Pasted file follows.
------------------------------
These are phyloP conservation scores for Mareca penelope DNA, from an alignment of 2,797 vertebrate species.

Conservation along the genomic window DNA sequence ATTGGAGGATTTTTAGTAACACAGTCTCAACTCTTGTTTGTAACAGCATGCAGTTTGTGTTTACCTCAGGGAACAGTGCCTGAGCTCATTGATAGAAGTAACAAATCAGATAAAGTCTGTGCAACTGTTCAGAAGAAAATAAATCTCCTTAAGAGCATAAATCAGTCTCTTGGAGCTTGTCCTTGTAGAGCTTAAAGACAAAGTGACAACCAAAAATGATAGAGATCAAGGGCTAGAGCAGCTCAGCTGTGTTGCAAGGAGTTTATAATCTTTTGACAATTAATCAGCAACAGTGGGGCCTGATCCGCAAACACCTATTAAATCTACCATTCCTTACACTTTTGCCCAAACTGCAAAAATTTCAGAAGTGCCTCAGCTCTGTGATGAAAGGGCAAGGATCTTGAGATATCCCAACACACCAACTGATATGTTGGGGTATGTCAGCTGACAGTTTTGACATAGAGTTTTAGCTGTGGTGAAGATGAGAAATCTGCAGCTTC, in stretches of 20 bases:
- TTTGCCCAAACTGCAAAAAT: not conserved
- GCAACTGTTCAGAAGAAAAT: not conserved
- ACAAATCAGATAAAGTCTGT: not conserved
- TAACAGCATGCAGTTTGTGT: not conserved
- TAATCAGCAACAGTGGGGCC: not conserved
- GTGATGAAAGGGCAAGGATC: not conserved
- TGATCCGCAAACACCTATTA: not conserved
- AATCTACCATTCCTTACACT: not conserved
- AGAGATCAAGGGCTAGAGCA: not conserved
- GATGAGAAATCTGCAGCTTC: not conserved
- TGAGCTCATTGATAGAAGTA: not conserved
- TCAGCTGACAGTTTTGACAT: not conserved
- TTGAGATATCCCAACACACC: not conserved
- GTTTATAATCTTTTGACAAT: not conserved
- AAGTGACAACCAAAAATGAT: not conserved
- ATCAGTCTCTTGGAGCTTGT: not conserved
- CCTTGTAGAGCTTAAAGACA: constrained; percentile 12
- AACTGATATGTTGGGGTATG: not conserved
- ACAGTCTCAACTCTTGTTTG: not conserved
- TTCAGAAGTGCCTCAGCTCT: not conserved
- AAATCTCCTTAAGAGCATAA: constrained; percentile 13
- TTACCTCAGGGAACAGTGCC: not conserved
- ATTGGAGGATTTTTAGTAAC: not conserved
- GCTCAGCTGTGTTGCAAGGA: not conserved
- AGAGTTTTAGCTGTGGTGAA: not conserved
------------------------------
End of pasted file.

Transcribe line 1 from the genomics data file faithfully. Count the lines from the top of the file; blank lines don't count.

These are phyloP conservation scores for Mareca penelope DNA, from an alignment of 2,797 vertebrate species.